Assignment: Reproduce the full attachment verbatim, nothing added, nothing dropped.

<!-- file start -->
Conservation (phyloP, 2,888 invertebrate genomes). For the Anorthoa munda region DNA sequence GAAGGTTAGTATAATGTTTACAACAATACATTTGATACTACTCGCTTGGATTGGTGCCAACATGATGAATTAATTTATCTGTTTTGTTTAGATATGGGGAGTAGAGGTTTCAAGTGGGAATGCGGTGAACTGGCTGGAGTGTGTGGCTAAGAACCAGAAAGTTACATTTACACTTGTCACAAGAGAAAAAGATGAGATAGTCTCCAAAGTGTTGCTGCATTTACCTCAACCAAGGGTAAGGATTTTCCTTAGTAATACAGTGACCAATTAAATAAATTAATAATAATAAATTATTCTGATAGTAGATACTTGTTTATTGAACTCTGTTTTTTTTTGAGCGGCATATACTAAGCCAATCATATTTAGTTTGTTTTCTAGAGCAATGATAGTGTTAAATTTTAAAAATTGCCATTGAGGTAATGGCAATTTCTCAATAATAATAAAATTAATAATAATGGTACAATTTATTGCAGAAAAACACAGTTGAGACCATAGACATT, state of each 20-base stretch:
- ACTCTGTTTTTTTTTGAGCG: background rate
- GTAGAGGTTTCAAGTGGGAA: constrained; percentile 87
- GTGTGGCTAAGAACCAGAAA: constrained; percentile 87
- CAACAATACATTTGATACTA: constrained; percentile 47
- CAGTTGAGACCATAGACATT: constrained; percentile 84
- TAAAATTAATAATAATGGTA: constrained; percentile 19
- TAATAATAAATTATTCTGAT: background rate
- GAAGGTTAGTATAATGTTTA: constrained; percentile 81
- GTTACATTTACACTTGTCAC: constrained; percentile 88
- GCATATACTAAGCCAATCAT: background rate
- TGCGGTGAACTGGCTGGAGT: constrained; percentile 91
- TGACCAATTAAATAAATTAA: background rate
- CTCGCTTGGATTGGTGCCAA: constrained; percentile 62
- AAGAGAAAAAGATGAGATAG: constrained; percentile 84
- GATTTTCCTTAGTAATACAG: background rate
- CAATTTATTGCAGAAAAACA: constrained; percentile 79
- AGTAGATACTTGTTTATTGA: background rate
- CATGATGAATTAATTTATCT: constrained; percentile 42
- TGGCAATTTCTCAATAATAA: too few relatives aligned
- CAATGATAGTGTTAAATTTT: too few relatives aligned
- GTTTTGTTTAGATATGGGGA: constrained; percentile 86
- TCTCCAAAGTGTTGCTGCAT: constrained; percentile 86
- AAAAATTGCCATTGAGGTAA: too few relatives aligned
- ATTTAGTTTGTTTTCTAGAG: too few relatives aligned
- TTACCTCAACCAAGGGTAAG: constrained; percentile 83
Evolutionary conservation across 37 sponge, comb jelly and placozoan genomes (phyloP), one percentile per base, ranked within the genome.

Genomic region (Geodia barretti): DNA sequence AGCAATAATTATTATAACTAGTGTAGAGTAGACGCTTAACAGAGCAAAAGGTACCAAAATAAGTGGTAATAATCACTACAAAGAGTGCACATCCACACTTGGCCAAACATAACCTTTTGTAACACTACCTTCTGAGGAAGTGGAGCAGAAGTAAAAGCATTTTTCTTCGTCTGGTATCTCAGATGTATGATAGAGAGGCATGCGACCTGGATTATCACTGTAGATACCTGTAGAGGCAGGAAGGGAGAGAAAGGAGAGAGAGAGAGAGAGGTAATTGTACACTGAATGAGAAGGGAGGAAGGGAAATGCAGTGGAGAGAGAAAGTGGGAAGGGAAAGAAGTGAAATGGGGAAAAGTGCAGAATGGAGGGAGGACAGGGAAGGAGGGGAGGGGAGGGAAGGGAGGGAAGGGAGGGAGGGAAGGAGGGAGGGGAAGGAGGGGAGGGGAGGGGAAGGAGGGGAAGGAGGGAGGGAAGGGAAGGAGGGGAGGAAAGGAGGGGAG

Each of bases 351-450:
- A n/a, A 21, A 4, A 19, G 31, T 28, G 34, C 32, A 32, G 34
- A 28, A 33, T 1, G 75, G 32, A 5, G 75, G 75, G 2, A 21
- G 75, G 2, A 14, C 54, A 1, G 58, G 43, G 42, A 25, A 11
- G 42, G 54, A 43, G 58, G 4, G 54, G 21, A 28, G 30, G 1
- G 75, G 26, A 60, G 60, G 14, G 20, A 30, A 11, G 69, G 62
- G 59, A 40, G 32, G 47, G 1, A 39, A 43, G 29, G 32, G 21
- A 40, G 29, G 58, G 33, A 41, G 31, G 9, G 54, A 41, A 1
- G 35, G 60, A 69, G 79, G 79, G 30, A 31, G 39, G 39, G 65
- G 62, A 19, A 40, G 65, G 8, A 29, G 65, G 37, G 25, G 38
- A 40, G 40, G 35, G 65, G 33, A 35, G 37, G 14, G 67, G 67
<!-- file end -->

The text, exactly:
Conservation (phyloP, 2,888 invertebrate genomes). For the Anorthoa munda region DNA sequence GAAGGTTAGTATAATGTTTACAACAATACATTTGATACTACTCGCTTGGATTGGTGCCAACATGATGAATTAATTTATCTGTTTTGTTTAGATATGGGGAGTAGAGGTTTCAAGTGGGAATGCGGTGAACTGGCTGGAGTGTGTGGCTAAGAACCAGAAAGTTACATTTACACTTGTCACAAGAGAAAAAGATGAGATAGTCTCCAAAGTGTTGCTGCATTTACCTCAACCAAGGGTAAGGATTTTCCTTAGTAATACAGTGACCAATTAAATAAATTAATAATAATAAATTATTCTGATAGTAGATACTTGTTTATTGAACTCTGTTTTTTTTTGAGCGGCATATACTAAGCCAATCATATTTAGTTTGTTTTCTAGAGCAATGATAGTGTTAAATTTTAAAAATTGCCATTGAGGTAATGGCAATTTCTCAATAATAATAAAATTAATAATAATGGTACAATTTATTGCAGAAAAACACAGTTGAGACCATAGACATT, state of each 20-base stretch:
- ACTCTGTTTTTTTTTGAGCG: background rate
- GTAGAGGTTTCAAGTGGGAA: constrained; percentile 87
- GTGTGGCTAAGAACCAGAAA: constrained; percentile 87
- CAACAATACATTTGATACTA: constrained; percentile 47
- CAGTTGAGACCATAGACATT: constrained; percentile 84
- TAAAATTAATAATAATGGTA: constrained; percentile 19
- TAATAATAAATTATTCTGAT: background rate
- GAAGGTTAGTATAATGTTTA: constrained; percentile 81
- GTTACATTTACACTTGTCAC: constrained; percentile 88
- GCATATACTAAGCCAATCAT: background rate
- TGCGGTGAACTGGCTGGAGT: constrained; percentile 91
- TGACCAATTAAATAAATTAA: background rate
- CTCGCTTGGATTGGTGCCAA: constrained; percentile 62
- AAGAGAAAAAGATGAGATAG: constrained; percentile 84
- GATTTTCCTTAGTAATACAG: background rate
- CAATTTATTGCAGAAAAACA: constrained; percentile 79
- AGTAGATACTTGTTTATTGA: background rate
- CATGATGAATTAATTTATCT: constrained; percentile 42
- TGGCAATTTCTCAATAATAA: too few relatives aligned
- CAATGATAGTGTTAAATTTT: too few relatives aligned
- GTTTTGTTTAGATATGGGGA: constrained; percentile 86
- TCTCCAAAGTGTTGCTGCAT: constrained; percentile 86
- AAAAATTGCCATTGAGGTAA: too few relatives aligned
- ATTTAGTTTGTTTTCTAGAG: too few relatives aligned
- TTACCTCAACCAAGGGTAAG: constrained; percentile 83
Evolutionary conservation across 37 sponge, comb jelly and placozoan genomes (phyloP), one percentile per base, ranked within the genome.

Genomic region (Geodia barretti): DNA sequence AGCAATAATTATTATAACTAGTGTAGAGTAGACGCTTAACAGAGCAAAAGGTACCAAAATAAGTGGTAATAATCACTACAAAGAGTGCACATCCACACTTGGCCAAACATAACCTTTTGTAACACTACCTTCTGAGGAAGTGGAGCAGAAGTAAAAGCATTTTTCTTCGTCTGGTATCTCAGATGTATGATAGAGAGGCATGCGACCTGGATTATCACTGTAGATACCTGTAGAGGCAGGAAGGGAGAGAAAGGAGAGAGAGAGAGAGAGGTAATTGTACACTGAATGAGAAGGGAGGAAGGGAAATGCAGTGGAGAGAGAAAGTGGGAAGGGAAAGAAGTGAAATGGGGAAAAGTGCAGAATGGAGGGAGGACAGGGAAGGAGGGGAGGGGAGGGAAGGGAGGGAAGGGAGGGAGGGAAGGAGGGAGGGGAAGGAGGGGAGGGGAGGGGAAGGAGGGGAAGGAGGGAGGGAAGGGAAGGAGGGGAGGAAAGGAGGGGAG

Each of bases 351-450:
- A n/a, A 21, A 4, A 19, G 31, T 28, G 34, C 32, A 32, G 34
- A 28, A 33, T 1, G 75, G 32, A 5, G 75, G 75, G 2, A 21
- G 75, G 2, A 14, C 54, A 1, G 58, G 43, G 42, A 25, A 11
- G 42, G 54, A 43, G 58, G 4, G 54, G 21, A 28, G 30, G 1
- G 75, G 26, A 60, G 60, G 14, G 20, A 30, A 11, G 69, G 62
- G 59, A 40, G 32, G 47, G 1, A 39, A 43, G 29, G 32, G 21
- A 40, G 29, G 58, G 33, A 41, G 31, G 9, G 54, A 41, A 1
- G 35, G 60, A 69, G 79, G 79, G 30, A 31, G 39, G 39, G 65
- G 62, A 19, A 40, G 65, G 8, A 29, G 65, G 37, G 25, G 38
- A 40, G 40, G 35, G 65, G 33, A 35, G 37, G 14, G 67, G 67